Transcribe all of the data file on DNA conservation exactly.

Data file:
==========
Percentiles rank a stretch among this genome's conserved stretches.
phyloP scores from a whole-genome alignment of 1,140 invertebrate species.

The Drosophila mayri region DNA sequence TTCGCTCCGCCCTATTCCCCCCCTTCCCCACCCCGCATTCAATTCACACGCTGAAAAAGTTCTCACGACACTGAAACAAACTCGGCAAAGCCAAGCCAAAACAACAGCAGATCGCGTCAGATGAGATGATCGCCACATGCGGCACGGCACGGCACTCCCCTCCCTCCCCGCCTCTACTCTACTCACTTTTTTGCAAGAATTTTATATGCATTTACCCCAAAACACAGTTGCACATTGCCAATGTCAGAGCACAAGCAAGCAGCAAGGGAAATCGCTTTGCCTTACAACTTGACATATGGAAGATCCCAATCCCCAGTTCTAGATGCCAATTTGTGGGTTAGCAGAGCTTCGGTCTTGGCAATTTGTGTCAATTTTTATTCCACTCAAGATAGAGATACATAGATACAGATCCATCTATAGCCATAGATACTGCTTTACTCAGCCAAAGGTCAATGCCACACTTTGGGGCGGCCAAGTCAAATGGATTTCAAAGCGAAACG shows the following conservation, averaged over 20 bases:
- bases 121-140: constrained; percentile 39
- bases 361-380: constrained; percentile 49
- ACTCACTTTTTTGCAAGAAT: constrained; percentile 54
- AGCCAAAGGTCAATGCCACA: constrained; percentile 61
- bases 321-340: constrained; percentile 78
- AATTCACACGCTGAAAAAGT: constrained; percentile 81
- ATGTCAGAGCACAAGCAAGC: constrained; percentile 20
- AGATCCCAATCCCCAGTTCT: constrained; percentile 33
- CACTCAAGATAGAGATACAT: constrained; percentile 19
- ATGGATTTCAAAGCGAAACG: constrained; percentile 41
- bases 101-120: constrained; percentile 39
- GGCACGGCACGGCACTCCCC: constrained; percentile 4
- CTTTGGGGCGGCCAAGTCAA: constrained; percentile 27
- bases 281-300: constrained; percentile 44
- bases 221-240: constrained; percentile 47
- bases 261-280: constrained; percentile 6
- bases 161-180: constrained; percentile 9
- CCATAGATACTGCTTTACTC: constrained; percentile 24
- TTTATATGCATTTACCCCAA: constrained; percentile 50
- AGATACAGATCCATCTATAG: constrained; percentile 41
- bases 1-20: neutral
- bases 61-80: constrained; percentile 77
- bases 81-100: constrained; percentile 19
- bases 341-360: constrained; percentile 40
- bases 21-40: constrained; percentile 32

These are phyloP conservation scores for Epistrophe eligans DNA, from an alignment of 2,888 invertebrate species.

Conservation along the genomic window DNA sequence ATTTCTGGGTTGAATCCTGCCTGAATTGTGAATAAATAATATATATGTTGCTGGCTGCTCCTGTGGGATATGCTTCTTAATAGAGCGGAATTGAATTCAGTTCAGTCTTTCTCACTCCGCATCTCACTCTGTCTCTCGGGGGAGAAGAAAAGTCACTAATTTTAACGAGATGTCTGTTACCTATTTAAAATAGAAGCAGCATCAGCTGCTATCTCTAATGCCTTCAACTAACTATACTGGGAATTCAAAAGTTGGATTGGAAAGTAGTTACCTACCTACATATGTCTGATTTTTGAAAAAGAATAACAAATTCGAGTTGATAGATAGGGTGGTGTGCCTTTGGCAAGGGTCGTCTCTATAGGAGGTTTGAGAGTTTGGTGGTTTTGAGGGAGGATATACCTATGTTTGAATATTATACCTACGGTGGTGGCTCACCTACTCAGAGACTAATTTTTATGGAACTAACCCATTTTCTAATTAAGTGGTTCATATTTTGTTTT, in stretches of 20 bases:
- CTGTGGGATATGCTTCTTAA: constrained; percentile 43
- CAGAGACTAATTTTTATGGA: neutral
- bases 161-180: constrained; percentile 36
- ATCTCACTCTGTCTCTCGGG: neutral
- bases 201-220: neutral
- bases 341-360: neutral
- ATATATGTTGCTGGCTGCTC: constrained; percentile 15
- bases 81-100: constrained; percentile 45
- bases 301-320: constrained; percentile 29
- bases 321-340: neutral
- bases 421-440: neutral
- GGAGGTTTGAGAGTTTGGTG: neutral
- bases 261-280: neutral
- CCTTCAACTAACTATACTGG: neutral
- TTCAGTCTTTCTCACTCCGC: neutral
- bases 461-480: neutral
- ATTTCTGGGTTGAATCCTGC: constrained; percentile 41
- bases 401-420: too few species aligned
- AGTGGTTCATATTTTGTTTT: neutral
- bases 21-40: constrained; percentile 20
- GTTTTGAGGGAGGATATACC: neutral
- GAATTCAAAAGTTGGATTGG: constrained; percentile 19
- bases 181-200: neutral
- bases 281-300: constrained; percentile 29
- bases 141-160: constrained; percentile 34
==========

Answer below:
Percentiles rank a stretch among this genome's conserved stretches.
phyloP scores from a whole-genome alignment of 1,140 invertebrate species.

The Drosophila mayri region DNA sequence TTCGCTCCGCCCTATTCCCCCCCTTCCCCACCCCGCATTCAATTCACACGCTGAAAAAGTTCTCACGACACTGAAACAAACTCGGCAAAGCCAAGCCAAAACAACAGCAGATCGCGTCAGATGAGATGATCGCCACATGCGGCACGGCACGGCACTCCCCTCCCTCCCCGCCTCTACTCTACTCACTTTTTTGCAAGAATTTTATATGCATTTACCCCAAAACACAGTTGCACATTGCCAATGTCAGAGCACAAGCAAGCAGCAAGGGAAATCGCTTTGCCTTACAACTTGACATATGGAAGATCCCAATCCCCAGTTCTAGATGCCAATTTGTGGGTTAGCAGAGCTTCGGTCTTGGCAATTTGTGTCAATTTTTATTCCACTCAAGATAGAGATACATAGATACAGATCCATCTATAGCCATAGATACTGCTTTACTCAGCCAAAGGTCAATGCCACACTTTGGGGCGGCCAAGTCAAATGGATTTCAAAGCGAAACG shows the following conservation, averaged over 20 bases:
- bases 121-140: constrained; percentile 39
- bases 361-380: constrained; percentile 49
- ACTCACTTTTTTGCAAGAAT: constrained; percentile 54
- AGCCAAAGGTCAATGCCACA: constrained; percentile 61
- bases 321-340: constrained; percentile 78
- AATTCACACGCTGAAAAAGT: constrained; percentile 81
- ATGTCAGAGCACAAGCAAGC: constrained; percentile 20
- AGATCCCAATCCCCAGTTCT: constrained; percentile 33
- CACTCAAGATAGAGATACAT: constrained; percentile 19
- ATGGATTTCAAAGCGAAACG: constrained; percentile 41
- bases 101-120: constrained; percentile 39
- GGCACGGCACGGCACTCCCC: constrained; percentile 4
- CTTTGGGGCGGCCAAGTCAA: constrained; percentile 27
- bases 281-300: constrained; percentile 44
- bases 221-240: constrained; percentile 47
- bases 261-280: constrained; percentile 6
- bases 161-180: constrained; percentile 9
- CCATAGATACTGCTTTACTC: constrained; percentile 24
- TTTATATGCATTTACCCCAA: constrained; percentile 50
- AGATACAGATCCATCTATAG: constrained; percentile 41
- bases 1-20: neutral
- bases 61-80: constrained; percentile 77
- bases 81-100: constrained; percentile 19
- bases 341-360: constrained; percentile 40
- bases 21-40: constrained; percentile 32

These are phyloP conservation scores for Epistrophe eligans DNA, from an alignment of 2,888 invertebrate species.

Conservation along the genomic window DNA sequence ATTTCTGGGTTGAATCCTGCCTGAATTGTGAATAAATAATATATATGTTGCTGGCTGCTCCTGTGGGATATGCTTCTTAATAGAGCGGAATTGAATTCAGTTCAGTCTTTCTCACTCCGCATCTCACTCTGTCTCTCGGGGGAGAAGAAAAGTCACTAATTTTAACGAGATGTCTGTTACCTATTTAAAATAGAAGCAGCATCAGCTGCTATCTCTAATGCCTTCAACTAACTATACTGGGAATTCAAAAGTTGGATTGGAAAGTAGTTACCTACCTACATATGTCTGATTTTTGAAAAAGAATAACAAATTCGAGTTGATAGATAGGGTGGTGTGCCTTTGGCAAGGGTCGTCTCTATAGGAGGTTTGAGAGTTTGGTGGTTTTGAGGGAGGATATACCTATGTTTGAATATTATACCTACGGTGGTGGCTCACCTACTCAGAGACTAATTTTTATGGAACTAACCCATTTTCTAATTAAGTGGTTCATATTTTGTTTT, in stretches of 20 bases:
- CTGTGGGATATGCTTCTTAA: constrained; percentile 43
- CAGAGACTAATTTTTATGGA: neutral
- bases 161-180: constrained; percentile 36
- ATCTCACTCTGTCTCTCGGG: neutral
- bases 201-220: neutral
- bases 341-360: neutral
- ATATATGTTGCTGGCTGCTC: constrained; percentile 15
- bases 81-100: constrained; percentile 45
- bases 301-320: constrained; percentile 29
- bases 321-340: neutral
- bases 421-440: neutral
- GGAGGTTTGAGAGTTTGGTG: neutral
- bases 261-280: neutral
- CCTTCAACTAACTATACTGG: neutral
- TTCAGTCTTTCTCACTCCGC: neutral
- bases 461-480: neutral
- ATTTCTGGGTTGAATCCTGC: constrained; percentile 41
- bases 401-420: too few species aligned
- AGTGGTTCATATTTTGTTTT: neutral
- bases 21-40: constrained; percentile 20
- GTTTTGAGGGAGGATATACC: neutral
- GAATTCAAAAGTTGGATTGG: constrained; percentile 19
- bases 181-200: neutral
- bases 281-300: constrained; percentile 29
- bases 141-160: constrained; percentile 34